In the name of the Father, the Son and the Holy Spirit. One God, Amen.
The reposed monk, Hegumen Mettaos el-Syriani, was a great pillar of monasticism both at the level of the Syrian monastery in particular and on that of general Coptic monasticism. He arrived at the monastery as a young youth not exceeding twenty-two years of age and lived in the monastery for approximately sixty years of continuous ascetic worship.
He lived in a modest cell inside the monastery and when the opportunity arose, the monastery built him an individual cell next to the eastern wall of the monastery’s garden, from the early sixties he lived there until the remaining years of his monasticism as a “shut-in” (motwa7ed). Hegumen Mettaos read books of the monastic fathers like “Paradise of the Fathers”, John Climacus, John of Dalyatha “the Spiritual Elder”, Mar Isaac the Syrian and others. And he struggled diligently to follow their example and footsteps. He tried to live monasticism in its essence as taught to us by our fathers and not merely in appearance and on the surface. His approach was very moderate and he used to say, “The middle way saved many without exhaustion.” Not only did he focus on the physical aspects of the ascetic life such as fasting, prostrations, and his personal quite time with his Creator; he was also occupied with spiritual virtues as well.
We mourned greatly his departure, for he left a great void in the monastery. For he was our spiritual father and the confessor for almost half of the monks of the monastery. He was comforting in his words and wise in his guidance. He loved everyone and so everyone loved him, so that he won the respect of all. He lived in the wilderness during most of his monastic period, and was a disciple of the elder fathers and learned from the books of the great monastic fathers. All his words, advice and guidance to his sons were from the books and sayings of the fathers that are full of grace and life.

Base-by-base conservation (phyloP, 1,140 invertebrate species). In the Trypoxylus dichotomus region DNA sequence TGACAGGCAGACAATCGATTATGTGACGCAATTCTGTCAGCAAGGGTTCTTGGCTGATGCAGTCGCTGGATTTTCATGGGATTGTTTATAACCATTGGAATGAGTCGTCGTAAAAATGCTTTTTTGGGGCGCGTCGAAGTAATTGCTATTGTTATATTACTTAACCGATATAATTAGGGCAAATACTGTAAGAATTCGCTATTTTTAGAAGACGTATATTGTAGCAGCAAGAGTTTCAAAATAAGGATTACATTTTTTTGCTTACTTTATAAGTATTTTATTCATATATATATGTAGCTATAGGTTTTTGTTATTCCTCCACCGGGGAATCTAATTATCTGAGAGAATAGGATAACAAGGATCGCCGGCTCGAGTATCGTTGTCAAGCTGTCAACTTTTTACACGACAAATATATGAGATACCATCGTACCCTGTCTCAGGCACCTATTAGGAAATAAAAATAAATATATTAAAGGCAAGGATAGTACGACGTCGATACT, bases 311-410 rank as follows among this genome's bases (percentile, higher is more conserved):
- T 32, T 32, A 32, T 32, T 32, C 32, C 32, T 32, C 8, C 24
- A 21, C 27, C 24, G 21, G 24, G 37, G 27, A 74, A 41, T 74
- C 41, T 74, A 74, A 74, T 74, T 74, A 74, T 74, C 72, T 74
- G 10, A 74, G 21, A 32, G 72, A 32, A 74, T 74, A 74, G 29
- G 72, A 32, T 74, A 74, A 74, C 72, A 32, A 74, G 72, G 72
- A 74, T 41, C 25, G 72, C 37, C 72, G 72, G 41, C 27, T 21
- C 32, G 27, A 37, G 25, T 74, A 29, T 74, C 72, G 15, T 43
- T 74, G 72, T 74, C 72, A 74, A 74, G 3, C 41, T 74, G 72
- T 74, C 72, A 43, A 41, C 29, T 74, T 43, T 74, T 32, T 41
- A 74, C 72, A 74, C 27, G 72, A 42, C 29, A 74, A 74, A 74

Fr. Mettaos was a source of consolation to any monk in the monastery who was upset for any reason. If a monk was in a spiritual warfare of any type, he would go to him exhausted and joyless, leaving rested and cheerful due to the graceful and beneficial words that come from his (Fr. Mettaos) blessed lips, and the peace that fills his heart, mind and his angelic face that is abundant with peace.
The words, “Thanks be to God” never ever ceased from coming out of his lips despite how hard and severe his efforts and illnesses were. And his face was that of an angel radiating peace and acceptance despite his pain and diseases, especially near the end of his life where God tested him with a great number of difficult diseases. His eyesight and health were gone but God gave him spiritual insight and the wisdom of Didymus, who lost his physical sight and God gave him spiritual sight so that he became a great teacher and head of the School of Alexandria at the height of its glory and greatness for many years (Didymus the Blind).
We rightly call Fr. Mettaos the ideal monk and the lover of wilderness, and the spiritual father that is moderate in his guidance, the possessor of spiritual insight, unmatched. Who thanked God concerning every condition, for every condition and in every condition. He was a good example and we learned a lot from him. We ask for his intercessions on our behalf and for the Syrian monastery (Der-el-Suryan) and that he may remember us before the throne of grace and that we may meet in Heaven.
We present to your our dear reader this book on the life and sayings of this virtuous father, hoping that it becomes a source of blessing to you and to all readers. And we thank all those who laboured in the process of bringing this aromatic story and the deep monastic contemplations into light.
Through the intercessions of our pure mother St. Mary and through the prayers of our beloved father H.H. Pope Shenouda III, father of monks of this generation.
H.H. Bishop Mettaos
Bishop of the Syrian Monastery